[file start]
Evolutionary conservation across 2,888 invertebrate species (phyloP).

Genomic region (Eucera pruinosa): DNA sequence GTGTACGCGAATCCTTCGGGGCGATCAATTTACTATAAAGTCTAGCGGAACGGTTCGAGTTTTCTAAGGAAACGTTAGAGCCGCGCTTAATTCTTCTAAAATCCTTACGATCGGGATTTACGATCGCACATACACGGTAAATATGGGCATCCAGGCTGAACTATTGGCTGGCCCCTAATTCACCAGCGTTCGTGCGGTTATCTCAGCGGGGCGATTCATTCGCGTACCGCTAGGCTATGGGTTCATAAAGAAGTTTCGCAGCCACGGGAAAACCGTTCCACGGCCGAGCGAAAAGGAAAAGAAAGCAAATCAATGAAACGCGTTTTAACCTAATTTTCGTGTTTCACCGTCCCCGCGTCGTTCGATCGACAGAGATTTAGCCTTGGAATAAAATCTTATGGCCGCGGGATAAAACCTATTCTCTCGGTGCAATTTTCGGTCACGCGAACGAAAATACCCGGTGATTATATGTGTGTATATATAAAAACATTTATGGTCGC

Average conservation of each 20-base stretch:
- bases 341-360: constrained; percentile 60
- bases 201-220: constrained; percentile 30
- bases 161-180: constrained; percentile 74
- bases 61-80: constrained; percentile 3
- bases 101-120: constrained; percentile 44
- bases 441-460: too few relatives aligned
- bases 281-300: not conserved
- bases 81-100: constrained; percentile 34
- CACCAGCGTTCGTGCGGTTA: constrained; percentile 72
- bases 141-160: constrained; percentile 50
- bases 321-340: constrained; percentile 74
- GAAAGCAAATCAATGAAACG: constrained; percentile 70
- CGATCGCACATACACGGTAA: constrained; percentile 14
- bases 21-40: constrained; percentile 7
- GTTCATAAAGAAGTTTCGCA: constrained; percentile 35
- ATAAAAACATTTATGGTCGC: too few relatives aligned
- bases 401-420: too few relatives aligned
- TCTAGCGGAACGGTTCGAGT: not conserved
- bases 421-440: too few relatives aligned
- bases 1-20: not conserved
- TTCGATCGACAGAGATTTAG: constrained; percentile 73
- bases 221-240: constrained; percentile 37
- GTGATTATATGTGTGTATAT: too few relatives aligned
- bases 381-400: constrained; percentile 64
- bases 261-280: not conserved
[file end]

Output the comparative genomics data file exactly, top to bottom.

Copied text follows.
Evolutionary conservation across 2,888 invertebrate species (phyloP).

Genomic region (Eucera pruinosa): DNA sequence GTGTACGCGAATCCTTCGGGGCGATCAATTTACTATAAAGTCTAGCGGAACGGTTCGAGTTTTCTAAGGAAACGTTAGAGCCGCGCTTAATTCTTCTAAAATCCTTACGATCGGGATTTACGATCGCACATACACGGTAAATATGGGCATCCAGGCTGAACTATTGGCTGGCCCCTAATTCACCAGCGTTCGTGCGGTTATCTCAGCGGGGCGATTCATTCGCGTACCGCTAGGCTATGGGTTCATAAAGAAGTTTCGCAGCCACGGGAAAACCGTTCCACGGCCGAGCGAAAAGGAAAAGAAAGCAAATCAATGAAACGCGTTTTAACCTAATTTTCGTGTTTCACCGTCCCCGCGTCGTTCGATCGACAGAGATTTAGCCTTGGAATAAAATCTTATGGCCGCGGGATAAAACCTATTCTCTCGGTGCAATTTTCGGTCACGCGAACGAAAATACCCGGTGATTATATGTGTGTATATATAAAAACATTTATGGTCGC

Average conservation of each 20-base stretch:
- bases 341-360: constrained; percentile 60
- bases 201-220: constrained; percentile 30
- bases 161-180: constrained; percentile 74
- bases 61-80: constrained; percentile 3
- bases 101-120: constrained; percentile 44
- bases 441-460: too few relatives aligned
- bases 281-300: not conserved
- bases 81-100: constrained; percentile 34
- CACCAGCGTTCGTGCGGTTA: constrained; percentile 72
- bases 141-160: constrained; percentile 50
- bases 321-340: constrained; percentile 74
- GAAAGCAAATCAATGAAACG: constrained; percentile 70
- CGATCGCACATACACGGTAA: constrained; percentile 14
- bases 21-40: constrained; percentile 7
- GTTCATAAAGAAGTTTCGCA: constrained; percentile 35
- ATAAAAACATTTATGGTCGC: too few relatives aligned
- bases 401-420: too few relatives aligned
- TCTAGCGGAACGGTTCGAGT: not conserved
- bases 421-440: too few relatives aligned
- bases 1-20: not conserved
- TTCGATCGACAGAGATTTAG: constrained; percentile 73
- bases 221-240: constrained; percentile 37
- GTGATTATATGTGTGTATAT: too few relatives aligned
- bases 381-400: constrained; percentile 64
- bases 261-280: not conserved